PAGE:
10 Reasons Why GP’s and Nurses Should Work With Agencies

With struggles behind nurses pay, and the stress on doctors and nurses from the pressures of the NHS Primary Care People thought we’d take a moment to discuss why working with an agency is better!

  1. Work locum or salaried positions – you choose exactly what days and hours you work. Whether it be full time, or extra work on top of your permanent job.
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  2. Earn more money! – We understand how high in demand GP’s and Nurses are, and we want to reward you with the full salary you deserve instead of cuts in pay.

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  3. Exclusive vacancies –We receive the job rotas before anyone else, and therefore can get you the most preferred shifts first.

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  1. Time saving – Our consultants spend their time hunting for the right vacancy for you so you don’t have to worry.

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  1. Training and advice – We already have contacts in the medical field, and our consultant’s expertise to help you prepare for interviews and develop your skills.

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  1. You won’t be on your own – Our consultants will help you every step of the process and secure you have a great interview.

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  1. We take care of your documents – our compliance officer monitors all your official documents. You no longer have to worry about expiry dates or training. We monitor all of that for you, and help you find training!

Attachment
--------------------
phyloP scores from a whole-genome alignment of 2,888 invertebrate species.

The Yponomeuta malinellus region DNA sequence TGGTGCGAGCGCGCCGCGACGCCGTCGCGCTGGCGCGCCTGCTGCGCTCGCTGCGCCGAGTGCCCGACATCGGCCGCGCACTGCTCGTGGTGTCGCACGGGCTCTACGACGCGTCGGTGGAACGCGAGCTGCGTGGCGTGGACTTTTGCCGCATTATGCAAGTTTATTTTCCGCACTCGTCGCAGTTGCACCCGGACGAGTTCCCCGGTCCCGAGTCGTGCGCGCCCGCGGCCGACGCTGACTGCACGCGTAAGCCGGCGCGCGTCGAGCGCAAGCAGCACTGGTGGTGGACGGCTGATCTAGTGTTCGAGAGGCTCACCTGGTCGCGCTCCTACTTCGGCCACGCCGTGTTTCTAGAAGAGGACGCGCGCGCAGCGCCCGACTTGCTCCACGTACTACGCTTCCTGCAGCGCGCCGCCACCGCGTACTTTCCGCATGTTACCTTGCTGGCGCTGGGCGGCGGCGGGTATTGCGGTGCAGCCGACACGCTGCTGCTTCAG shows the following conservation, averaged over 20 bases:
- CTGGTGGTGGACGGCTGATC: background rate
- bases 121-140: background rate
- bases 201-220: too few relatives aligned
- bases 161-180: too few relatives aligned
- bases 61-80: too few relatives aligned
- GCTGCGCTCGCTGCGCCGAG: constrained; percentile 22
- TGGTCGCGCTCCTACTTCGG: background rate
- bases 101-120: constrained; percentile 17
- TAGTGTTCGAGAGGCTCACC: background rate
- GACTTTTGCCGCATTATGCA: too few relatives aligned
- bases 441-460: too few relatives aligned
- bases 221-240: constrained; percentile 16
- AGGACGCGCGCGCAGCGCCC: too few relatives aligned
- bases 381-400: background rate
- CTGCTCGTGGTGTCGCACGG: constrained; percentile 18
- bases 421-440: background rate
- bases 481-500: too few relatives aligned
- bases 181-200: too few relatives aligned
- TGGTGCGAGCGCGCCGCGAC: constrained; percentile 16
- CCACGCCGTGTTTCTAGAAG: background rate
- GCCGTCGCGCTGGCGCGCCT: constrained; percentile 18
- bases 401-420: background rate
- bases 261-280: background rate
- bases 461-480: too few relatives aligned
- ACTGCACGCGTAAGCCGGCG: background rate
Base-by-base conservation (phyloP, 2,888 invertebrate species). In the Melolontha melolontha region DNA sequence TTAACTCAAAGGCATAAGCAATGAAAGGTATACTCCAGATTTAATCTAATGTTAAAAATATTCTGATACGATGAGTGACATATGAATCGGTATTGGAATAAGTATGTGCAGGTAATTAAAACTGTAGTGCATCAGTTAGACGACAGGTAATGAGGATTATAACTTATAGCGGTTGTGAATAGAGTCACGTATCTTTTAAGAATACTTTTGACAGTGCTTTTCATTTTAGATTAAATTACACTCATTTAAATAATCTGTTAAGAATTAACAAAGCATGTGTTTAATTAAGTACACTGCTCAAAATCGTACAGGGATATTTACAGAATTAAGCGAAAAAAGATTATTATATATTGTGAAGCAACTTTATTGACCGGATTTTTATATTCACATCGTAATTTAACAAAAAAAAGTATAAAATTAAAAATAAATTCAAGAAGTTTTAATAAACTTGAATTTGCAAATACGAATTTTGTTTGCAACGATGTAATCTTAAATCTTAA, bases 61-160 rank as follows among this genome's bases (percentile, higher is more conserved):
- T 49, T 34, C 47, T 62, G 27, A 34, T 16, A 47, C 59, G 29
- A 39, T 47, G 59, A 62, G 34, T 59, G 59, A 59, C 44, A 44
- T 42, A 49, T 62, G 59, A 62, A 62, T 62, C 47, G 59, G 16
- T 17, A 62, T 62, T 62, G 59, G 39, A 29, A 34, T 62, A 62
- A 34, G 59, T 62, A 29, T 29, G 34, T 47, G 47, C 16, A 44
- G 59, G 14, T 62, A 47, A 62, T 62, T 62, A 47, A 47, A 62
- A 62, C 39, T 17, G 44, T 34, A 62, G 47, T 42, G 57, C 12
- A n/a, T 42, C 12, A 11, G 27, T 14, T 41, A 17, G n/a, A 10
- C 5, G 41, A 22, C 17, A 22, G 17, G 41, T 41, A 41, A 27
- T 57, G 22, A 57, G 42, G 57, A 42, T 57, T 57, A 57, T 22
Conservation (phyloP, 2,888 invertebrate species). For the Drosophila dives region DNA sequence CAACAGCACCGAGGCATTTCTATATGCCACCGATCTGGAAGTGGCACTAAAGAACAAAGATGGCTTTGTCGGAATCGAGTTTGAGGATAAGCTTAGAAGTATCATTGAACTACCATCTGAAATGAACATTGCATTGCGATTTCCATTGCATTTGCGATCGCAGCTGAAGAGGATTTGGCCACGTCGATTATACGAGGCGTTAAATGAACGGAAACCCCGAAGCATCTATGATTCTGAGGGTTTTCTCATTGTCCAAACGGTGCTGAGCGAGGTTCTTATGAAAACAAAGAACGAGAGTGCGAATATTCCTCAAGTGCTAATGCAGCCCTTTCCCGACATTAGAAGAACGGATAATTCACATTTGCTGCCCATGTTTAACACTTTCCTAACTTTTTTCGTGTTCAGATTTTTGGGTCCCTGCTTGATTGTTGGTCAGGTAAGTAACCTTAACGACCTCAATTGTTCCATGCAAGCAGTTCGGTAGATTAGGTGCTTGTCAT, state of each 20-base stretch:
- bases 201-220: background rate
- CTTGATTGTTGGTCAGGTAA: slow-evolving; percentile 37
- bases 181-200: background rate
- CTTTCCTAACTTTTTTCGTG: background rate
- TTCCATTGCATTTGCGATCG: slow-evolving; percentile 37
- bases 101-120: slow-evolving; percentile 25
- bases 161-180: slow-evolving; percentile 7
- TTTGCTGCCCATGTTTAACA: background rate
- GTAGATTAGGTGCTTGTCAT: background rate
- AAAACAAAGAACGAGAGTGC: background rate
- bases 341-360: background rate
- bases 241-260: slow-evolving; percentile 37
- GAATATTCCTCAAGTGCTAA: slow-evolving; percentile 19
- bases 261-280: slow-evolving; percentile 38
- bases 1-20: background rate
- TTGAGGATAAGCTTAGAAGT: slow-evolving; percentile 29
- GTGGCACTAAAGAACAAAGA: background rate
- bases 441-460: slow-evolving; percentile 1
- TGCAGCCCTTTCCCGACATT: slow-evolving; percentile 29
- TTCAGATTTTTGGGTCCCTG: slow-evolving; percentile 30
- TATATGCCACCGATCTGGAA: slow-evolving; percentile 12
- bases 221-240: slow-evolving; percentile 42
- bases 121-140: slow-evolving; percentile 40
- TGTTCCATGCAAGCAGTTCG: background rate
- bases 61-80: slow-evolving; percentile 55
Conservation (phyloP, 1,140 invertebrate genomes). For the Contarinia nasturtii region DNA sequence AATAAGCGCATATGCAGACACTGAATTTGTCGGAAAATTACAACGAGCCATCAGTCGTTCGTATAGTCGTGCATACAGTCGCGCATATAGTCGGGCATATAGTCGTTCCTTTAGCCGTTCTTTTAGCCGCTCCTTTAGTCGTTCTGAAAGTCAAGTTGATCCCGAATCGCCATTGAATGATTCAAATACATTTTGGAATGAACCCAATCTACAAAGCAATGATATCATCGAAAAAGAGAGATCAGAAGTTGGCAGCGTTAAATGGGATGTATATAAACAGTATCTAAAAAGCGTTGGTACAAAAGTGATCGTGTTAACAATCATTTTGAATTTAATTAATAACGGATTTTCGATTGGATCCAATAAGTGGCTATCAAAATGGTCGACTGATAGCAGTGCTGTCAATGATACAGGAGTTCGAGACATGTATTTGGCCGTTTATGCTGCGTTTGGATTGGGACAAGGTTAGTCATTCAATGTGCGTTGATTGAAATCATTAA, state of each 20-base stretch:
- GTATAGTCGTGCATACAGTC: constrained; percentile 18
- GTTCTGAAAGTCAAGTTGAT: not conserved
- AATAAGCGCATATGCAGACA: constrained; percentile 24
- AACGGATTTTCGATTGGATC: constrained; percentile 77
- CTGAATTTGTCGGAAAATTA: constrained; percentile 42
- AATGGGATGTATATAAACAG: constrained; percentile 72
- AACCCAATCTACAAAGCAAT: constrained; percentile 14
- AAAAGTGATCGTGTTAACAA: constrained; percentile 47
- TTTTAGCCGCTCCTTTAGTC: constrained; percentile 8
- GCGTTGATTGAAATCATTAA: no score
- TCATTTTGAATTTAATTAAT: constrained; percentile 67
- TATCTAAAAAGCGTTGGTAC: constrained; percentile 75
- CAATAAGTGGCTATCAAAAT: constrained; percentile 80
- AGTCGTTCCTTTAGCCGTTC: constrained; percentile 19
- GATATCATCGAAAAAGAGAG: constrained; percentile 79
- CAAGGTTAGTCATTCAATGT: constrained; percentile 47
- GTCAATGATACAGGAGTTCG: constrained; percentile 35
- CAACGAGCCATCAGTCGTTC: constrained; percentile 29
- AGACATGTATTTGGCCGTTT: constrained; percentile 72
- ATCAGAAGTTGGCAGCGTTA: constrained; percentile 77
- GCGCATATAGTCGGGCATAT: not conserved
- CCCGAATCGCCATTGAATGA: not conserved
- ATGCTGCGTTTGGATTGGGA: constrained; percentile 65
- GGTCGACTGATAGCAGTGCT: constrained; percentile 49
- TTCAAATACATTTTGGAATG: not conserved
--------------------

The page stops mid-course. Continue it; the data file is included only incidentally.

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  2. Professional skills analysis –After meeting you face-to-face, or discussing your wishes, our consultants are able to analyse your skills and know which jobs you will be best suited to.

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  1. Opportunities for experience – Should you want to work in different environments. We do not limit your choice of work; hospital, GP Surgery, WIC, UCC, MIU, you can work in one, or all.

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  2. Referral rates– Not only can you earn high rates for your own work, but we can offer you money just by referring another GP or Nurse.

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    Should you want to know more about what we can offer you please get in touch now!
    Call: 0203 137 2114
    Email: applications@primarycare-jobs.co.uk

Are the NHS Causing Nurses Stress?

We believe it’s safe to say we are all waiting for resolutions to fall in place to fix the issues that the NHS are facing. A&E has been in the headline for months, and the debates have been snowballing as a result. With a sense of unease and uncertainty being up in the air staff have had to continue to do the best they can, and perform their job regardless.

Of course we have also heard from numerous doctors and nurses, who have opened the public’s eyes to what is now an evermore stressful environment to work in.

The number of nurses taking time off due to stress has soared as the NHS has struggled to cope with rising demand for care…health unions that the NHS’s 400,000 nurses are being stretched to breaking point as a result of having to work more demanding and longer shifts at a time when under-staffing and the increasing complexity of illnesses add to pressures. [1]

Statistics continue to be quite surprising when we consider the amount of Nurses who have suffered as a result of the NHS cuts and mistakes. It was also noted that in ‘London, almost 1,500 nurses at 31 NHS trusts took time off because of stress during 2014…that meant that one in every 29 nurses were off ill with stress. The 1,497 nurses took an average of 38 days off for stress’ [2]. Representatives have argued that it is both doctors and nurses who need time off because of the NHS failing to provide their staff with the 24-hour services.

How heartbreaking it must be for doctors and nurses to walk away from their job to care because they are not being cared for, because they cannot care for their patients properly, and the institution they work for has caused this stress for them.